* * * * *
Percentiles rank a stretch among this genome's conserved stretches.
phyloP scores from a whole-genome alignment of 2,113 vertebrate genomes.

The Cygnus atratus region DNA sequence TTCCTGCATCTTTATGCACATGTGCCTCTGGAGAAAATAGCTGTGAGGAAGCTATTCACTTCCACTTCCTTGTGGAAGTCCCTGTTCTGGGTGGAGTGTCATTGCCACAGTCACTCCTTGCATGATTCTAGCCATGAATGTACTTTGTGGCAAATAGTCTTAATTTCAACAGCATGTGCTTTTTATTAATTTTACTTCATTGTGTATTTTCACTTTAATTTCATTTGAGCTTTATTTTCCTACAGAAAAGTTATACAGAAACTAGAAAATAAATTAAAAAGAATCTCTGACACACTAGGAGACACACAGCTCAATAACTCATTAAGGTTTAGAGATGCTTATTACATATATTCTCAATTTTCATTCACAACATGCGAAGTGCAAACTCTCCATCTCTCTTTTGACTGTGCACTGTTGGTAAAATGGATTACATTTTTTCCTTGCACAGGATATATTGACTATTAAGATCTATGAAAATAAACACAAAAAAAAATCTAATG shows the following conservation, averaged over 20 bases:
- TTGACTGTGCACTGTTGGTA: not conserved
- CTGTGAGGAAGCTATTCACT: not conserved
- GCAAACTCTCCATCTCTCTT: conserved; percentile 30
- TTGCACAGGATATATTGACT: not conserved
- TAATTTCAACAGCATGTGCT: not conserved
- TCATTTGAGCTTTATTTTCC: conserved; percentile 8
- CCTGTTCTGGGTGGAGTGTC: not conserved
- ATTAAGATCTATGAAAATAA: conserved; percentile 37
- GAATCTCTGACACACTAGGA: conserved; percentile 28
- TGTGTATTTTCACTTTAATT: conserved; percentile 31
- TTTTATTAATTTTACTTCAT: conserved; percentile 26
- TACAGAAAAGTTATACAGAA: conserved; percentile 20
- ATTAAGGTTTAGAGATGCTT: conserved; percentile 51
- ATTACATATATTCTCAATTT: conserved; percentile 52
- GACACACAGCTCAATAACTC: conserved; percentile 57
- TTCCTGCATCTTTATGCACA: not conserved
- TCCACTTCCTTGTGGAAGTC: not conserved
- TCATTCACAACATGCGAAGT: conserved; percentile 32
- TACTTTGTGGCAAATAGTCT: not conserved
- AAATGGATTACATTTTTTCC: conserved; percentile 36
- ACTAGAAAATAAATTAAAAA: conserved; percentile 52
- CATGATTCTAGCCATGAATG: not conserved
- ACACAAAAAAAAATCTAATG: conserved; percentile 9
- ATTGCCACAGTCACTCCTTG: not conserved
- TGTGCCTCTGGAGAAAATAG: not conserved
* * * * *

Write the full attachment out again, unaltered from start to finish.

Percentiles rank a stretch among this genome's conserved stretches.
phyloP scores from a whole-genome alignment of 2,113 vertebrate genomes.

The Cygnus atratus region DNA sequence TTCCTGCATCTTTATGCACATGTGCCTCTGGAGAAAATAGCTGTGAGGAAGCTATTCACTTCCACTTCCTTGTGGAAGTCCCTGTTCTGGGTGGAGTGTCATTGCCACAGTCACTCCTTGCATGATTCTAGCCATGAATGTACTTTGTGGCAAATAGTCTTAATTTCAACAGCATGTGCTTTTTATTAATTTTACTTCATTGTGTATTTTCACTTTAATTTCATTTGAGCTTTATTTTCCTACAGAAAAGTTATACAGAAACTAGAAAATAAATTAAAAAGAATCTCTGACACACTAGGAGACACACAGCTCAATAACTCATTAAGGTTTAGAGATGCTTATTACATATATTCTCAATTTTCATTCACAACATGCGAAGTGCAAACTCTCCATCTCTCTTTTGACTGTGCACTGTTGGTAAAATGGATTACATTTTTTCCTTGCACAGGATATATTGACTATTAAGATCTATGAAAATAAACACAAAAAAAAATCTAATG shows the following conservation, averaged over 20 bases:
- TTGACTGTGCACTGTTGGTA: not conserved
- CTGTGAGGAAGCTATTCACT: not conserved
- GCAAACTCTCCATCTCTCTT: conserved; percentile 30
- TTGCACAGGATATATTGACT: not conserved
- TAATTTCAACAGCATGTGCT: not conserved
- TCATTTGAGCTTTATTTTCC: conserved; percentile 8
- CCTGTTCTGGGTGGAGTGTC: not conserved
- ATTAAGATCTATGAAAATAA: conserved; percentile 37
- GAATCTCTGACACACTAGGA: conserved; percentile 28
- TGTGTATTTTCACTTTAATT: conserved; percentile 31
- TTTTATTAATTTTACTTCAT: conserved; percentile 26
- TACAGAAAAGTTATACAGAA: conserved; percentile 20
- ATTAAGGTTTAGAGATGCTT: conserved; percentile 51
- ATTACATATATTCTCAATTT: conserved; percentile 52
- GACACACAGCTCAATAACTC: conserved; percentile 57
- TTCCTGCATCTTTATGCACA: not conserved
- TCCACTTCCTTGTGGAAGTC: not conserved
- TCATTCACAACATGCGAAGT: conserved; percentile 32
- TACTTTGTGGCAAATAGTCT: not conserved
- AAATGGATTACATTTTTTCC: conserved; percentile 36
- ACTAGAAAATAAATTAAAAA: conserved; percentile 52
- CATGATTCTAGCCATGAATG: not conserved
- ACACAAAAAAAAATCTAATG: conserved; percentile 9
- ATTGCCACAGTCACTCCTTG: not conserved
- TGTGCCTCTGGAGAAAATAG: not conserved